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Knicks and Bulls could reignite a classic NBA rivalry

New York Daily News logo New York Daily News 10/27/2021 Stefan Bondy, New York Daily News

Perhaps the most famous Knicks rivalry can finally be resuscitated from the smoldering ashes of the last 25 years.

The Knicks and Bulls, once warring enemies of the 1990s (albeit one-sided in favor of Michael Jordan), enter Thursday’s matchup in Chicago with positive vibes and two of the best records in the Eastern Conference.

It’s still way too early to declare these marquee franchises are back, but we’re not going to ignore that at least a share of the East’s top spot is on the line for the Bulls (4-0) and Knicks (3-1). Both teams were also undefeated in preseason and spent big in free agency, lending legitimacy to their early success.

For the first time in a long time, there are reasons to get excited about New York vs. Chicago in the United Center.

“It’s unbelievable. Those guys are playing very, very well,” Kemba Walker said. “It’s gonna be a dog fight, for sure.”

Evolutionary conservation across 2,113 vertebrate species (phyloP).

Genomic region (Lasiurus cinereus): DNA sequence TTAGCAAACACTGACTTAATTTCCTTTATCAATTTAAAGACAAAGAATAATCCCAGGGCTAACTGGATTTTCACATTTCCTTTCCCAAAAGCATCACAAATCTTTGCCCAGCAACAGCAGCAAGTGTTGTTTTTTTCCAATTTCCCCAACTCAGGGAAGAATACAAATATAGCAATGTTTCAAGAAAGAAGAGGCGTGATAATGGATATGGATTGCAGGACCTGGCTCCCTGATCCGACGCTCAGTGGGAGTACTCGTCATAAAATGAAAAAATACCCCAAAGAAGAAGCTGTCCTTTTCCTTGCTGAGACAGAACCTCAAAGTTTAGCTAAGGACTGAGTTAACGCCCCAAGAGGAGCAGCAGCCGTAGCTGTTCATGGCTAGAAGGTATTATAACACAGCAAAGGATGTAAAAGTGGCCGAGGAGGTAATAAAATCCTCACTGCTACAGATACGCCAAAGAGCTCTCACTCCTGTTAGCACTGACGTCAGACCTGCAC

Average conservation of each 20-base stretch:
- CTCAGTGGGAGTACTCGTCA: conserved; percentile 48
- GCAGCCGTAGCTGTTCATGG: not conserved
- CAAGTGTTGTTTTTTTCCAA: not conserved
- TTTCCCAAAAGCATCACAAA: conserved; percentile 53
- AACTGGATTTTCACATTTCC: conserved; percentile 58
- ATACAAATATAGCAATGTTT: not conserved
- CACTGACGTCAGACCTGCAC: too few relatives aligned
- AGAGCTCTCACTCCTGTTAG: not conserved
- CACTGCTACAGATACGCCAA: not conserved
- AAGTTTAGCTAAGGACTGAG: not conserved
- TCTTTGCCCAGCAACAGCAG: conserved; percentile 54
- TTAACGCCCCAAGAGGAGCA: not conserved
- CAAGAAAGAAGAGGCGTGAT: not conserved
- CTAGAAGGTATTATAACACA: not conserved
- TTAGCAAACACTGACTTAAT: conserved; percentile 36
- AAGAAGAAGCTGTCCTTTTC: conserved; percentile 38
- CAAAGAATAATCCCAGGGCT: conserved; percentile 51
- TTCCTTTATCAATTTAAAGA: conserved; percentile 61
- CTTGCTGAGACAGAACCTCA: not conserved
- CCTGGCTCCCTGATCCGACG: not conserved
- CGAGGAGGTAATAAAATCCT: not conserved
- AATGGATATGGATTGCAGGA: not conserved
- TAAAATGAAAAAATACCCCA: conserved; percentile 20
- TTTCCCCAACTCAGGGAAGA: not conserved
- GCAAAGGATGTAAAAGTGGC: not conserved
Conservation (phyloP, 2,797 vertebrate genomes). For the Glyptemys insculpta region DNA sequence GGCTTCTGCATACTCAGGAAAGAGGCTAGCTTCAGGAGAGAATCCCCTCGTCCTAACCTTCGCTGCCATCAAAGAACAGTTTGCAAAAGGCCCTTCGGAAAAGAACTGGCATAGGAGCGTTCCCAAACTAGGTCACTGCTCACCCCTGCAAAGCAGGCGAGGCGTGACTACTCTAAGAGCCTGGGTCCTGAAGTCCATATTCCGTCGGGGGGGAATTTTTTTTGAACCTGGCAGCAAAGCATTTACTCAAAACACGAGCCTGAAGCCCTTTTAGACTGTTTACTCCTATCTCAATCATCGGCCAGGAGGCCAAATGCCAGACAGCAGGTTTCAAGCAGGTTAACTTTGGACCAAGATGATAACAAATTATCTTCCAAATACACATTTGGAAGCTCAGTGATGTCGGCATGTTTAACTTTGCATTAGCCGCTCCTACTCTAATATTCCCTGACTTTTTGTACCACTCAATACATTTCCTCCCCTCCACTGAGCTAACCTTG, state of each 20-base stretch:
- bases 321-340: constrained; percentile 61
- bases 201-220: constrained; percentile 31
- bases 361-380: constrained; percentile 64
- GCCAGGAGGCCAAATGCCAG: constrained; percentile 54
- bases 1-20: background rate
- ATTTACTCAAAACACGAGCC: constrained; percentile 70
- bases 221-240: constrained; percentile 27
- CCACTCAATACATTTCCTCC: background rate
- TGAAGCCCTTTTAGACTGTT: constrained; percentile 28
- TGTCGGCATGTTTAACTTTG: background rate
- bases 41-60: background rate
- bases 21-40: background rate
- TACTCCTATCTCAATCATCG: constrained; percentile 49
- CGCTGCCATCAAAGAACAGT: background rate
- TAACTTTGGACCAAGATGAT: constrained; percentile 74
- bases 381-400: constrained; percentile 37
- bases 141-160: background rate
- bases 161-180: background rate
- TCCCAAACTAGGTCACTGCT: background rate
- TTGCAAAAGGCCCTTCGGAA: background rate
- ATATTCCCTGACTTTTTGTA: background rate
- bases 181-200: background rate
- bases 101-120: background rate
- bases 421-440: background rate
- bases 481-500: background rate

Together, the Knicks and Bulls account for more losses than any other NBA franchises over the previous five seasons. They share one conference finals appearance since the ‘90s, and just one playoff series victory since 2015.

Beyond the intrigue of a possible revitalized rivalry, there are deep personal connections between personnel. Tom Thibodeau, the Knicks coach, spent five seasons on the Bulls sideline and brought two notable former Bulls to New York: Derrick Rose and Taj Gibson.

In the words of Jimmy Butler, “Thibs getting the band back together.”

Not coincidentally, the Bulls are honoring the retired Joakim Noah at Thursday’s game, with several former teammates expected to attend. Thibodeau, who coached Noah to his best NBA seasons, waxed poetic about his former player after the Knicks pummeled the Sixers on Tuesday.

“That team resonated with the city, and Jo was the heart and soul of that team,” Thibodeau said. “And when you watched his game, aesthetically, his shot wasn’t pretty but it went in.

“He was an emotional guy; I loved him, I fought with him. And he’s a dear friend now.”

Of course, Knick fans had a different impression of Noah based on his disappointing, expensive and controversial-laden stint in New York. He became emblematic of the failures of former executive Phil Jackson, another personality with ties to both the Bulls and Knicks.

The legacies of Noah and Jackson are something else for the Knicks and Bulls to disagree about. On Thursday, they can settle more important things on the court.

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